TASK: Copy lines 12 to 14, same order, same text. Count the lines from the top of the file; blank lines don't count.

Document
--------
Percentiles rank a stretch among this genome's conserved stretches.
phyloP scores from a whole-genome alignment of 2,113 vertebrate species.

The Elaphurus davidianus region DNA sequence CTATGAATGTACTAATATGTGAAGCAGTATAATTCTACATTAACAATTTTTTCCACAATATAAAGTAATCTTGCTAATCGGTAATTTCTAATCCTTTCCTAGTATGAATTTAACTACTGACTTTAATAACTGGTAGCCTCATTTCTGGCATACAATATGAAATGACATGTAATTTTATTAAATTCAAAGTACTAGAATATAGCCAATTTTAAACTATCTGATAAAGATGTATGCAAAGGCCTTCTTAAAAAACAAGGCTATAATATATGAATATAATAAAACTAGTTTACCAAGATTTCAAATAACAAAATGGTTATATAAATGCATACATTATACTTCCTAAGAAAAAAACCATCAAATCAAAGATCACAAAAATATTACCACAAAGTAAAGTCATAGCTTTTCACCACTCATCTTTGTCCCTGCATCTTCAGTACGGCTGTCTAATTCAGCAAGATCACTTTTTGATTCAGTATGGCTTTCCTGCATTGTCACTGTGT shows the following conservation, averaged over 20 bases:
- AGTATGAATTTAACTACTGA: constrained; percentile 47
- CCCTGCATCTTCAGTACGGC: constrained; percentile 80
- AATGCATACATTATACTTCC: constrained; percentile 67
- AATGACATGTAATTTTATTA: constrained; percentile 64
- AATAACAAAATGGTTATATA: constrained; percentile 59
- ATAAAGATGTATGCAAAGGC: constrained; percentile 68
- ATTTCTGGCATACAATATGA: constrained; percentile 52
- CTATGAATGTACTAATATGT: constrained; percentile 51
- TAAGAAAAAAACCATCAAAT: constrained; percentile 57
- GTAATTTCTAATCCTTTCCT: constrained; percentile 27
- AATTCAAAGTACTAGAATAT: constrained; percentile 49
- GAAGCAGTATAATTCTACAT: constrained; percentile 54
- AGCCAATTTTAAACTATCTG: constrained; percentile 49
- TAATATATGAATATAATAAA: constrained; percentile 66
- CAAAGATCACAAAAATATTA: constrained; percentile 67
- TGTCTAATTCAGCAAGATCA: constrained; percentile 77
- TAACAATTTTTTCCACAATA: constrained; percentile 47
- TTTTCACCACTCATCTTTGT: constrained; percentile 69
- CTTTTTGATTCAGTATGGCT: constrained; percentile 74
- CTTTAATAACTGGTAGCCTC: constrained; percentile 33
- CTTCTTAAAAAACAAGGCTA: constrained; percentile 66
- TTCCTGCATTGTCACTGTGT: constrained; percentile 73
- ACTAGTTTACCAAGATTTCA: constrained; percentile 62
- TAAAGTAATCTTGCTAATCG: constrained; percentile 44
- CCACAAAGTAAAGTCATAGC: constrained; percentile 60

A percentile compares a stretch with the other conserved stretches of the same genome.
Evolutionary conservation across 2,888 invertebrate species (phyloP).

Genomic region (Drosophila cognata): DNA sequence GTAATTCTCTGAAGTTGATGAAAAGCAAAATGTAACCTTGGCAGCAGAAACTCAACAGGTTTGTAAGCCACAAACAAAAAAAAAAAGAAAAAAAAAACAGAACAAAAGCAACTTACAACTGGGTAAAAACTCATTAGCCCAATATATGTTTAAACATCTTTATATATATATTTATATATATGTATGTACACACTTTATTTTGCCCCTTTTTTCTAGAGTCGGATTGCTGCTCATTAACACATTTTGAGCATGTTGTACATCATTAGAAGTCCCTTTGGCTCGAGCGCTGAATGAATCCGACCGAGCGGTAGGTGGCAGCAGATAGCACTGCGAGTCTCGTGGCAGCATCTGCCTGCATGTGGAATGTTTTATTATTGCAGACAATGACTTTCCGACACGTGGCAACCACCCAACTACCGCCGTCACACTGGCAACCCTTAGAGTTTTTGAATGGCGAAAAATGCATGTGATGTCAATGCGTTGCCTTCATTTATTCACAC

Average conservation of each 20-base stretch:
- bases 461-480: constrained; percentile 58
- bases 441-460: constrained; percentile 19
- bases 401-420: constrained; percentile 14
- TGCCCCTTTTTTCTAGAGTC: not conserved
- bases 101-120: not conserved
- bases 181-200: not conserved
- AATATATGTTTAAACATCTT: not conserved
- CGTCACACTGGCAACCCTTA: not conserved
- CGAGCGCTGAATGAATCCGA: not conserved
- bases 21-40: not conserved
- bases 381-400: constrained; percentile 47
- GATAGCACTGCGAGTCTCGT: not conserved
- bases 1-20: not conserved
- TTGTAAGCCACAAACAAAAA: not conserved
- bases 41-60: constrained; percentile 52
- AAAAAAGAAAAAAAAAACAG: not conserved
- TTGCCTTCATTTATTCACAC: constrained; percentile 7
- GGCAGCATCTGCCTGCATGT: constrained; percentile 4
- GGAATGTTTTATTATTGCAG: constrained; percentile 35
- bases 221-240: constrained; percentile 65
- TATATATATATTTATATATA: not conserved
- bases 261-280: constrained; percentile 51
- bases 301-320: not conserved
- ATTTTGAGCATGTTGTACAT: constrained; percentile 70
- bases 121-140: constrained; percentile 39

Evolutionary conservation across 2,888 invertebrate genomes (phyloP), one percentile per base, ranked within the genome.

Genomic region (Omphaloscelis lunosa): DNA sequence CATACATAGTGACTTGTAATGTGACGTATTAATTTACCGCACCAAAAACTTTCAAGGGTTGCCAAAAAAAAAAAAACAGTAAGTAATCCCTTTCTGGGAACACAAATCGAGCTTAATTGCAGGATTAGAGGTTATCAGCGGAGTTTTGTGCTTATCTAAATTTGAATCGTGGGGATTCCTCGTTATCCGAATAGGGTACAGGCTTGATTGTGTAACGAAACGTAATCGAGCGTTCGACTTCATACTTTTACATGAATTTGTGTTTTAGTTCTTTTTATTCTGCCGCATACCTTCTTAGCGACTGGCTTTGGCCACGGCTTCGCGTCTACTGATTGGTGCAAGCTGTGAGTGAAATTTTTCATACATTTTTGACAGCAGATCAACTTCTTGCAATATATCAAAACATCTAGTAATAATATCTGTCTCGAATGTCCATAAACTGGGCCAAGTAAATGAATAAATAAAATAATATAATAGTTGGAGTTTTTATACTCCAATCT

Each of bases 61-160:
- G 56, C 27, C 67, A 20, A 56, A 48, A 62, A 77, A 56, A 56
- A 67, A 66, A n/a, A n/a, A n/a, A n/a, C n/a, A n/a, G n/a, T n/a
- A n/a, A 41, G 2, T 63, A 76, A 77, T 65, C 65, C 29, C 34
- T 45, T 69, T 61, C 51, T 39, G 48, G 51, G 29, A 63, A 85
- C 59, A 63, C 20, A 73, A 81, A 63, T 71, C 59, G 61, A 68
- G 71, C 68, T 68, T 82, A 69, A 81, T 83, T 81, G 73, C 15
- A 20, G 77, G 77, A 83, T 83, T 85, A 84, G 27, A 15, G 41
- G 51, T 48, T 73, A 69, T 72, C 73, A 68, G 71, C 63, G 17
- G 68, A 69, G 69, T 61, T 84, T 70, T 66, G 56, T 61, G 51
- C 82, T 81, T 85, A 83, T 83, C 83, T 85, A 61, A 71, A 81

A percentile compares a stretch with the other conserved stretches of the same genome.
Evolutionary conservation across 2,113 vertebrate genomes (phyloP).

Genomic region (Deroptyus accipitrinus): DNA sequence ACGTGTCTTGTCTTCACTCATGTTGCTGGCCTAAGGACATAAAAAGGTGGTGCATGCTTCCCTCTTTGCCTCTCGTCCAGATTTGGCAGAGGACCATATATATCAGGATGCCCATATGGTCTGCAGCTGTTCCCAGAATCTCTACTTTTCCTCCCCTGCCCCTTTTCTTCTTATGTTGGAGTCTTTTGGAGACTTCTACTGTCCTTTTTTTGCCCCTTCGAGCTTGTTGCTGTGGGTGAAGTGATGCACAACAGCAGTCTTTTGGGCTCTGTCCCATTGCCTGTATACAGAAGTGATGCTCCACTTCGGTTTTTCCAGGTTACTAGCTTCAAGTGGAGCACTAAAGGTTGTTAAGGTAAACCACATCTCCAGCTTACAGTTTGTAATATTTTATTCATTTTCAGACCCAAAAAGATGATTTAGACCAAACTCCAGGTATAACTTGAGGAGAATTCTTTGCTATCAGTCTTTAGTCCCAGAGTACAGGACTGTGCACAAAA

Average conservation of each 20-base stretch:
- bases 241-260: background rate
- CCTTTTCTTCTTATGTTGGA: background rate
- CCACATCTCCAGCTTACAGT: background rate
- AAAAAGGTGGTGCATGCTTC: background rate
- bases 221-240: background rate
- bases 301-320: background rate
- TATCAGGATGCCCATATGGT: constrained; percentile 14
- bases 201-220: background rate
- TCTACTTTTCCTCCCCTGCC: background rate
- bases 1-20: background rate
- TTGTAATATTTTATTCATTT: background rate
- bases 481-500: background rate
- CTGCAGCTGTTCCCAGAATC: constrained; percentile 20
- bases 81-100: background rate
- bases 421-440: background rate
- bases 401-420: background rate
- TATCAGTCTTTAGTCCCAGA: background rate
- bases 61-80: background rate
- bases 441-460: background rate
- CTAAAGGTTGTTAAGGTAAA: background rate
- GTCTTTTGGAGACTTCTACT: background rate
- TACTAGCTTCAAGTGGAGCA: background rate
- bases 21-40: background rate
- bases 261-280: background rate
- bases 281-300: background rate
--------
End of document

- TAAGAAAAAAACCATCAAAT: constrained; percentile 57
- GTAATTTCTAATCCTTTCCT: constrained; percentile 27
- AATTCAAAGTACTAGAATAT: constrained; percentile 49